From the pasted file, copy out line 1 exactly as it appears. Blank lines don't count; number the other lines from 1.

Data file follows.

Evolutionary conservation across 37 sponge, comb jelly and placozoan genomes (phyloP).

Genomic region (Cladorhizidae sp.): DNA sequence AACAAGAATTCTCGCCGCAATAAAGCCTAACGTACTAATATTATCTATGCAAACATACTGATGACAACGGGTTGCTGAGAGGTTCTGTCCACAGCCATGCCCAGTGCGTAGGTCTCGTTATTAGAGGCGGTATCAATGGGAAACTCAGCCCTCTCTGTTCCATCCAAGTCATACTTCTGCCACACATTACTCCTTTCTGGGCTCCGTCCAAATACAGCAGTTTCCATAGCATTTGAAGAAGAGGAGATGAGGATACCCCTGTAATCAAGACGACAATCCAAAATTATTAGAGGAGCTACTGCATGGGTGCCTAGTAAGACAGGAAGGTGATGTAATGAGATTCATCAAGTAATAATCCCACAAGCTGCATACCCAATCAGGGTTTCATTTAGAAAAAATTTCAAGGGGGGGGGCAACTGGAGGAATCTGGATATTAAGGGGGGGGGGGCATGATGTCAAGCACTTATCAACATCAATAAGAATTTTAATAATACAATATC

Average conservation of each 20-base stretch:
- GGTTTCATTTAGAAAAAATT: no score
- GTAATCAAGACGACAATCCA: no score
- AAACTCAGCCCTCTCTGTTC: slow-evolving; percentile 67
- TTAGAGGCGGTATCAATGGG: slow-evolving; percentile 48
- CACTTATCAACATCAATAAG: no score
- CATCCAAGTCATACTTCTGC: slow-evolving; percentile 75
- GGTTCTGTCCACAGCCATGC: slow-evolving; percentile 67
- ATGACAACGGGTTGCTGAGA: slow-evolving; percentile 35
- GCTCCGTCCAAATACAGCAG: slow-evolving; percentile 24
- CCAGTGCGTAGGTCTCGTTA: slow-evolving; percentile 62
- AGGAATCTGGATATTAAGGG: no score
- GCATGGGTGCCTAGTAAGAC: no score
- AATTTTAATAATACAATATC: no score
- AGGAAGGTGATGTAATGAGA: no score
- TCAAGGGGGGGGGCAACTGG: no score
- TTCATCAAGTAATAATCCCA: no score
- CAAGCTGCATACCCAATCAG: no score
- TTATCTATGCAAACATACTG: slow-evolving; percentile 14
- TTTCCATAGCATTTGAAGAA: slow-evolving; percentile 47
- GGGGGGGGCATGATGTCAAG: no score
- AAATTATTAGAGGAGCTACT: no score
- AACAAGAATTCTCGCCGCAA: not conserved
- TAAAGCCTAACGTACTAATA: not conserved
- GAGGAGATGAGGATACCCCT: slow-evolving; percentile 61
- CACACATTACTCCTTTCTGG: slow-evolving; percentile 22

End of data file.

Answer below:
Evolutionary conservation across 37 sponge, comb jelly and placozoan genomes (phyloP).